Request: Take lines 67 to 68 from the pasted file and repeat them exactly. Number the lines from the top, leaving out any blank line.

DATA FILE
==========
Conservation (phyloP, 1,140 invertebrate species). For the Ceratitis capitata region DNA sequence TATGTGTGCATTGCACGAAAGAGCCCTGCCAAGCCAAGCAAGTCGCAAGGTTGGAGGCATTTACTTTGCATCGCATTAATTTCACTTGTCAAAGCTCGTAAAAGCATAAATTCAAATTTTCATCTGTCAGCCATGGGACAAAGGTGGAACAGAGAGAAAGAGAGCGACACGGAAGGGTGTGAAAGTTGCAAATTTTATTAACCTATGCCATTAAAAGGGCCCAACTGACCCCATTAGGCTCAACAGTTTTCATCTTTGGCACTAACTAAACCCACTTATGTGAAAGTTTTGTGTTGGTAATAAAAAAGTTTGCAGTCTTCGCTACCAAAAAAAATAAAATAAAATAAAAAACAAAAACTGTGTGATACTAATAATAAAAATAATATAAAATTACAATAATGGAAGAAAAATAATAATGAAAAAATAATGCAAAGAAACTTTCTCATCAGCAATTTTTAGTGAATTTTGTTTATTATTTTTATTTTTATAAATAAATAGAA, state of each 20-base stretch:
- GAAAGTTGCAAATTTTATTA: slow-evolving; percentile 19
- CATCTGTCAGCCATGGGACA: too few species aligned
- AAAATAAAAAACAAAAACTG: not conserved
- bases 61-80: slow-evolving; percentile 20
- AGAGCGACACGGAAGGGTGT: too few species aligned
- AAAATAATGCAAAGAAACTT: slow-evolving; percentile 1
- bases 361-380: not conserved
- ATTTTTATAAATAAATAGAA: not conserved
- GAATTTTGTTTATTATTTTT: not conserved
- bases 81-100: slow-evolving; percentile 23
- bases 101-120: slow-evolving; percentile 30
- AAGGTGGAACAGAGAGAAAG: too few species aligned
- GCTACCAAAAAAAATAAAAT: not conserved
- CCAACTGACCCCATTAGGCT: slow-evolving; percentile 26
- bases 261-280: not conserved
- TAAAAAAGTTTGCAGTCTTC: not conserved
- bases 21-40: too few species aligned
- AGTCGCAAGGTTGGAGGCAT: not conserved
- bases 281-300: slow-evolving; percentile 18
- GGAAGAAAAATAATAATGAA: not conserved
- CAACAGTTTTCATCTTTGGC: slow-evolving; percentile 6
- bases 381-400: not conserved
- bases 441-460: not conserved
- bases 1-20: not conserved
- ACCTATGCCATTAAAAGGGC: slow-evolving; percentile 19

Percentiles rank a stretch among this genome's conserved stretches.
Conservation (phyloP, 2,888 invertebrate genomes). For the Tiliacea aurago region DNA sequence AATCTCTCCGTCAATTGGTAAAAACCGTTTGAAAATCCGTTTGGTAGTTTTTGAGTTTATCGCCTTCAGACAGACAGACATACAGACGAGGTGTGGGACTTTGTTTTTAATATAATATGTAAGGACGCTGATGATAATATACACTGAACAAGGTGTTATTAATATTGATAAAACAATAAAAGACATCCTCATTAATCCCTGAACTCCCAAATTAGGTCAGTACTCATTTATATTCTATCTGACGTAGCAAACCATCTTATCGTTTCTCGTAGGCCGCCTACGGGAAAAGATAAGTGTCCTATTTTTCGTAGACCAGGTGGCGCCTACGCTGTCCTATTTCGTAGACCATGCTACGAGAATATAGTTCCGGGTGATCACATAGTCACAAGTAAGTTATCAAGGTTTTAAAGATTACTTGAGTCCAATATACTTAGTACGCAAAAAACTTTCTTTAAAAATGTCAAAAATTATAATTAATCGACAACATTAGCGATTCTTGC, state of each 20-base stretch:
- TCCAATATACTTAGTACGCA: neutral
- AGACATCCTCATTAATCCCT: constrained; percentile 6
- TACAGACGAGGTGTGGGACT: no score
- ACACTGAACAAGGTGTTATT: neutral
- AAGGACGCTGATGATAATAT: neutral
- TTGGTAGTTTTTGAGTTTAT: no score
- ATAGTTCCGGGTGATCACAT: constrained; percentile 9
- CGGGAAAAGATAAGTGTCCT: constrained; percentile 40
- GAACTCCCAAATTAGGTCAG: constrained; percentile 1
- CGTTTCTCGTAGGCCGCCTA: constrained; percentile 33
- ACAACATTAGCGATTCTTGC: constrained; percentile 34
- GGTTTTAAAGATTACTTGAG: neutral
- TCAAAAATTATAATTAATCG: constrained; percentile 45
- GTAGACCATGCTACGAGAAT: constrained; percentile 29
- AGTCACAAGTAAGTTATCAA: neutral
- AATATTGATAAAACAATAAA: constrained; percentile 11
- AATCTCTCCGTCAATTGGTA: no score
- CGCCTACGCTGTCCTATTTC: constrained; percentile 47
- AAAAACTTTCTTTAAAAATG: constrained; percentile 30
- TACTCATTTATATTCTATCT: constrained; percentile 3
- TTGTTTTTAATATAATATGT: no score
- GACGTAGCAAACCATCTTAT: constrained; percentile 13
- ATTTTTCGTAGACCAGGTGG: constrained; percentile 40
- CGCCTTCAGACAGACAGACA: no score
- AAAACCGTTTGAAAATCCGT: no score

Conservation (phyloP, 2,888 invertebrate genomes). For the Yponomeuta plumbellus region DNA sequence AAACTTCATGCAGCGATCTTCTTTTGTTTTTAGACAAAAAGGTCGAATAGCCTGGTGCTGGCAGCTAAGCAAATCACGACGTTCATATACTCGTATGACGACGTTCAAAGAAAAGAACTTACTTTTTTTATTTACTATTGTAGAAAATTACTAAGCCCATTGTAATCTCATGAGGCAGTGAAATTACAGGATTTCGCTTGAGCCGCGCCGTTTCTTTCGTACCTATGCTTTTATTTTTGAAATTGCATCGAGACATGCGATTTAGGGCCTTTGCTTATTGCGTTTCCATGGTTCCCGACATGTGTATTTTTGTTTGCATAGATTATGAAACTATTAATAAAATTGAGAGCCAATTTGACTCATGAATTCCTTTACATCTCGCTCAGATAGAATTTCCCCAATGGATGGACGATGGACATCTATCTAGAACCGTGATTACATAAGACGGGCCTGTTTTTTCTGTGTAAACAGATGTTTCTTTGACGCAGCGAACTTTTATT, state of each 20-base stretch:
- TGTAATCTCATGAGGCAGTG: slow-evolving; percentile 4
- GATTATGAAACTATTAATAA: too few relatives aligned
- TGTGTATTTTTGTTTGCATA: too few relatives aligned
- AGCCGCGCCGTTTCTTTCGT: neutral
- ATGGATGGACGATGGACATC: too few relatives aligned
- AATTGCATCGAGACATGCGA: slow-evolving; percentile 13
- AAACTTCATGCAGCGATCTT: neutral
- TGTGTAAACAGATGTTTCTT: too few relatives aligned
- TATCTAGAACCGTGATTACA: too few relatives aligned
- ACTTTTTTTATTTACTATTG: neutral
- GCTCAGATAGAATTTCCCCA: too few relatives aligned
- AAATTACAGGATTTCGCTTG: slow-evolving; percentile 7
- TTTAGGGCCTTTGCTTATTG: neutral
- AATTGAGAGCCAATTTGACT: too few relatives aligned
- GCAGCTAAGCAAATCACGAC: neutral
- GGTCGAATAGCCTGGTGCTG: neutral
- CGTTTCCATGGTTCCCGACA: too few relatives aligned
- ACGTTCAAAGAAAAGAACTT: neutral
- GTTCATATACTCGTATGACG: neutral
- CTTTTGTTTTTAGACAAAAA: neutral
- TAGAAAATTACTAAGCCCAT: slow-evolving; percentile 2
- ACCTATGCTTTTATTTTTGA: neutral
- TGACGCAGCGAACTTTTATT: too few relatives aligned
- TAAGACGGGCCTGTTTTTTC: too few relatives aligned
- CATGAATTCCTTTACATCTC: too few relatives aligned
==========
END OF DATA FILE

- TTTAGGGCCTTTGCTTATTG: neutral
- AATTGAGAGCCAATTTGACT: too few relatives aligned